State Water Resources Research Institute Program (WRRI)
Start Date: 2007-03-01 End Date: 2008-02-29
Total Federal Funds: $19,812 Total Non-Federal Funds: $40,941
Principal Investigators: Zhi-Qiang Deng, Donald Adrian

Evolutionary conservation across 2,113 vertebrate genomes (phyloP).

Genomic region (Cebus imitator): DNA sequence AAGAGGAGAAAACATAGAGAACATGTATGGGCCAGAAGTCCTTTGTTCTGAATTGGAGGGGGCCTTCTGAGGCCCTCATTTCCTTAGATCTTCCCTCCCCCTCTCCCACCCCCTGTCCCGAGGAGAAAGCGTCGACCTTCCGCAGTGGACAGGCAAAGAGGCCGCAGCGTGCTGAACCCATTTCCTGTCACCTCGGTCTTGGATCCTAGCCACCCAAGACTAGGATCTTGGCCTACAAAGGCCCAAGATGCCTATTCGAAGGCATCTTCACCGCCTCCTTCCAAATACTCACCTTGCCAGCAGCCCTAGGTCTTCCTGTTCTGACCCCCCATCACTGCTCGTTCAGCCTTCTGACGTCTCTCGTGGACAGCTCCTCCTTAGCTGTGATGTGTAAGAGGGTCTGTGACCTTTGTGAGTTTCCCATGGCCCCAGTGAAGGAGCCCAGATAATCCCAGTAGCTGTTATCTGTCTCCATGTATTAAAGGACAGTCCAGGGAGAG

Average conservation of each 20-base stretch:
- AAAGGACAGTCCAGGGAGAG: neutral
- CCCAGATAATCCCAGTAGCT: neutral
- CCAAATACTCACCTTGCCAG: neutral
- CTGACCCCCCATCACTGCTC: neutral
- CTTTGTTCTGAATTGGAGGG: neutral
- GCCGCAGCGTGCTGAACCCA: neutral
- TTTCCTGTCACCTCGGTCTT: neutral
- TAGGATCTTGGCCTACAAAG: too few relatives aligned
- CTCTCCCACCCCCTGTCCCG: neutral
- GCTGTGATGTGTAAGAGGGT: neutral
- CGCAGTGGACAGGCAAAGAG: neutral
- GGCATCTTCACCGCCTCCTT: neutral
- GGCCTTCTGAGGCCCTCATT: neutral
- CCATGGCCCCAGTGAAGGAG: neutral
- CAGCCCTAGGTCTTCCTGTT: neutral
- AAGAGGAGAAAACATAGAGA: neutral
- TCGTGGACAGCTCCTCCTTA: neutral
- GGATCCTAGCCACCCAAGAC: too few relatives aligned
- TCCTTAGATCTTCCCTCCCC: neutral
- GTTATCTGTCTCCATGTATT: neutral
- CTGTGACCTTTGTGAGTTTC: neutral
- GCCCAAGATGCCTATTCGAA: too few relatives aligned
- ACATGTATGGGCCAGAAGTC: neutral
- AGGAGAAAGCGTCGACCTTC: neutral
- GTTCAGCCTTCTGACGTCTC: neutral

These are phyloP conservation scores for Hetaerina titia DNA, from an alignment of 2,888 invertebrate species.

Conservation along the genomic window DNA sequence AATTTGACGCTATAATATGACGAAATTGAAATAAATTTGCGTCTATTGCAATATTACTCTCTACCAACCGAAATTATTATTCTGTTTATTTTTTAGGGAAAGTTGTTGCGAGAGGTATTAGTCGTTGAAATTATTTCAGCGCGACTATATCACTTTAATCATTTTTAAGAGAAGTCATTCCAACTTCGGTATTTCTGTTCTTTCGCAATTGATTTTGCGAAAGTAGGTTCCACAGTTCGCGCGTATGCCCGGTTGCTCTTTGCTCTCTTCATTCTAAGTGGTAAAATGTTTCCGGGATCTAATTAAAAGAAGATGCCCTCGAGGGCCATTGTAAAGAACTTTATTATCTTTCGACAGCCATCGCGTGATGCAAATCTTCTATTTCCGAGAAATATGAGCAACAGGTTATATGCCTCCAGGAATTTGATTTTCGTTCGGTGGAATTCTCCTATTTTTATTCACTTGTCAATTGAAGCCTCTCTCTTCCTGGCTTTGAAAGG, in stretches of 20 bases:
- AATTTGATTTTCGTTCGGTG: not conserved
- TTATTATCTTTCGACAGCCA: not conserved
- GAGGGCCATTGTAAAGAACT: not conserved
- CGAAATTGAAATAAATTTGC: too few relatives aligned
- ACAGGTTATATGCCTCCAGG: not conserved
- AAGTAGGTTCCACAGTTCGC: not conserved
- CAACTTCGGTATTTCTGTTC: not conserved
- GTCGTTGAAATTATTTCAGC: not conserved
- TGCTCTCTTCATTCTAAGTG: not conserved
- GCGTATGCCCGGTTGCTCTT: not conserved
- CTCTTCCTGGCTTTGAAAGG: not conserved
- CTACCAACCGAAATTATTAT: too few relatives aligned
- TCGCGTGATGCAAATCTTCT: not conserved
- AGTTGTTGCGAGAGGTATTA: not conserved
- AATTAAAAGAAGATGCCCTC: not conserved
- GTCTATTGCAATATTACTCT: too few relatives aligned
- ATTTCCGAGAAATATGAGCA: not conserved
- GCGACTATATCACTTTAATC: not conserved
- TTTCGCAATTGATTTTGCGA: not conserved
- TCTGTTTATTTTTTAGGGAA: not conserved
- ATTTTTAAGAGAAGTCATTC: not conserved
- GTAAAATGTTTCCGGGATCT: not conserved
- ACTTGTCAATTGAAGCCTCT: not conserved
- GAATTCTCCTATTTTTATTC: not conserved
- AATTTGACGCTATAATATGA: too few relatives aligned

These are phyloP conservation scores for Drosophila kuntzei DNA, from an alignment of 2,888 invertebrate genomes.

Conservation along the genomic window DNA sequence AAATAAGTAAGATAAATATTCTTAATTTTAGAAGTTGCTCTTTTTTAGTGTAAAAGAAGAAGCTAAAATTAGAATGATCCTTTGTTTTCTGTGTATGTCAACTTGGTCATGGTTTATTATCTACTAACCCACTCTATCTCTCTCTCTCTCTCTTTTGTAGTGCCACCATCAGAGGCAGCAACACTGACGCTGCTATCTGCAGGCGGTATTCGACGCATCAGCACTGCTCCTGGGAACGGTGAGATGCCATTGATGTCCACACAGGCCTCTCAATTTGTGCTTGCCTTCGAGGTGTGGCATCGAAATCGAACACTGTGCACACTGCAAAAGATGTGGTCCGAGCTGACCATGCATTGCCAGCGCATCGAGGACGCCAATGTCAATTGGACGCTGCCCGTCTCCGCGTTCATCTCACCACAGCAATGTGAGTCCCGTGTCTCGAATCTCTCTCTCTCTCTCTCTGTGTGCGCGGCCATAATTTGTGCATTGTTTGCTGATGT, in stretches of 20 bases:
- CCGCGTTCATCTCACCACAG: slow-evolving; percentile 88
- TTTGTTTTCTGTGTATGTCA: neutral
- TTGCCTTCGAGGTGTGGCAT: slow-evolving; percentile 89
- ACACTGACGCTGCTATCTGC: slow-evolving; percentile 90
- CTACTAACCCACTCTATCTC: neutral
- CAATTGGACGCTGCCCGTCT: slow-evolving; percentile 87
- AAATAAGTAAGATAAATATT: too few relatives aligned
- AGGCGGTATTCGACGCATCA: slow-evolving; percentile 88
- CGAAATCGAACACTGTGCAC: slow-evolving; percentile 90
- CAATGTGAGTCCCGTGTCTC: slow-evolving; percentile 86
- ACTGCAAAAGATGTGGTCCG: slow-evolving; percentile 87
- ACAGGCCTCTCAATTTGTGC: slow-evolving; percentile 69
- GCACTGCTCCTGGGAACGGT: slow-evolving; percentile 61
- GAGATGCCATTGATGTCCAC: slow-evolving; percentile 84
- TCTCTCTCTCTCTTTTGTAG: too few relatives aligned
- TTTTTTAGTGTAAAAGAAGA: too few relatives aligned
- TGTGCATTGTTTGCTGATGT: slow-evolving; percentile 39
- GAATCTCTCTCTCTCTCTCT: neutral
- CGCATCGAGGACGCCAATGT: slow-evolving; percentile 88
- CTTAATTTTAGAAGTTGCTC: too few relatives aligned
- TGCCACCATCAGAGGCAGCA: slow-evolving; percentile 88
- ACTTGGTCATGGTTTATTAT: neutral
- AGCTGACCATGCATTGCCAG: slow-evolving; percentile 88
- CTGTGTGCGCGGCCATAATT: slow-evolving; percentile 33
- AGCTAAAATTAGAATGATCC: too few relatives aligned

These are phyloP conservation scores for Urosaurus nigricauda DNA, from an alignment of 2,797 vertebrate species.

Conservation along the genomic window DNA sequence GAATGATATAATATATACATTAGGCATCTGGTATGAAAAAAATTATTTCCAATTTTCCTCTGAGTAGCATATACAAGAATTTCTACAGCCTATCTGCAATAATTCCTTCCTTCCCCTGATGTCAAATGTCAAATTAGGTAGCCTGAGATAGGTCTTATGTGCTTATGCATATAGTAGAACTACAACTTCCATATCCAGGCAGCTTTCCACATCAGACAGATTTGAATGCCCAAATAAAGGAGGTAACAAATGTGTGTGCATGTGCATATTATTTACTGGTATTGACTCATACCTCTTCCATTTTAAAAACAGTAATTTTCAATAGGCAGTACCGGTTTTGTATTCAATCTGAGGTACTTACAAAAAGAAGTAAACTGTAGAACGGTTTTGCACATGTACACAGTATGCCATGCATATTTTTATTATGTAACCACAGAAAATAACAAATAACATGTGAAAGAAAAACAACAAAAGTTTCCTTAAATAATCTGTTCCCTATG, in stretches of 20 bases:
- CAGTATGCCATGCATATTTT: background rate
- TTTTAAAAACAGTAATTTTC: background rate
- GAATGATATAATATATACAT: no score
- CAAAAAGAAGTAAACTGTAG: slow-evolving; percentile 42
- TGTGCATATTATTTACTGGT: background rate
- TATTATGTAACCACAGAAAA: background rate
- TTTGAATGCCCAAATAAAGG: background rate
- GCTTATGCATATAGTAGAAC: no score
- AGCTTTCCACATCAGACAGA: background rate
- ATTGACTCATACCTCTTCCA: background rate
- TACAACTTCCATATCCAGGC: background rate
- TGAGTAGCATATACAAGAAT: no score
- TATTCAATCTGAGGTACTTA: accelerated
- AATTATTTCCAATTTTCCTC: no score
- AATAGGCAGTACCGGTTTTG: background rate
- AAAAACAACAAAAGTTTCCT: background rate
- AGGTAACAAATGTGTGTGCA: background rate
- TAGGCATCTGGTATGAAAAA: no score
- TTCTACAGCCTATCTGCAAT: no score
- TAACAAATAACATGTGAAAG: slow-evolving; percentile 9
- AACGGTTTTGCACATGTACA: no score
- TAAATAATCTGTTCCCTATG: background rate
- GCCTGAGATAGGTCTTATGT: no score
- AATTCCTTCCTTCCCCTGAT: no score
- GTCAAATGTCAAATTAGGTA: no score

Abstract: Streams play an important role in retaining and removing nutrients during passage through a stream network. A modeling tool for predicting nitrogen retention and uptake in streams is needed to understand how nitrogen loading from watersheds can be reduced in an efficient and cost-effective way. Although extensive investigations into in-stream nitrogen retention have been conducted, there are few mathematical models which are capable of reproducing nutrient attenuation process in natural streams without resorting to field tracer tests. The primary difficulty of developing such a model lies in the scale-dependent behavior of nutrient removal process in streams. The goal of this project is to develop an efficient and effective mathematical model for predicting scale-dependent nitrogen retention and uptake in natural streams without resorting to field tracer tests. The model is characterized by a varying or scale-dependent residence time and a scale-dependent nitrogen loss rate. The model include (1) a mass conservation-based nitrogen transport and fate equation, (2) an improved methodology for estimation of the transient storage zone volume fraction, (3) a theoretical method for predicting the Fickian dispersion coefficient in rivers and streams, (4) a more precise method for determination of the nitrogen loss rate, and (5) a split-operator based method for numerical solution of the model. The proposed strategy is to combine field tracer tests and numerical modeling. The nitrogen retention model will be developed by using mass conservation principle and a varying residence time. Field tracer test data and other existing nitrogen retention data will be employed to determine the parameters involved in the model. The scale dependent feature of nitrogen loss rate will be described using particle settling velocity and flow depth which are scale-dependent. The storage-zone volume fraction will be expressed as a function of channel sinuosity, friction factor, and the ratio of channel bank length and thalweg length. The Fickian dispersion coefficient Kx will be determined by improving PIs previous method for estimation of longitudinal dispersion coefficient in streams and rivers. The field-scale tracer experiments will be conducted by co-injection of conservative tracer (Rhodamine WT dye) and nonconservative tracer (15N) in the Amite River. The scale-dependent nitrogen retention model will be finally calibrated and tested using the field tracer test data. As a result, the parameters involved in the new scale-dependent nitrogen retention model are calculable from easily available data and the model is capable of predicting nitrogen transport and fate in natural streams without resorting to field tracer tests, significantly reducing the cost of experiments and enhancing the efficiency of nitrogen retention modeling. The proposed research has broader implications for environmental restoration of stream and coastal ecosystems in Louisiana. This project will provide an efficient and cost effective tool for predicting nitrogen attenuation in streams and thus reduce the uncertainty in nitrogen TMDL calculations. The new model can be used to determine the extent and degree of stream restoration that would be required to significantly reduce nitrogen export from watersheds. Based on the modeling results of the new model we will be able to determine how restoration of natural stream channels might ameliorate the eutrophication problem in Louisianas waterbodies. Although this study focuses on in-stream nitrogen retention, the model and the methods for parameter estimation will be applicable to other nutrients as well. The scale-dependent model to be developed in this project is also of great importance for early warning of toxic chemical spills caused by accidents or terrorist attacks. In addition, the project provides research and educational training opportunities for graduate and undergraduate students.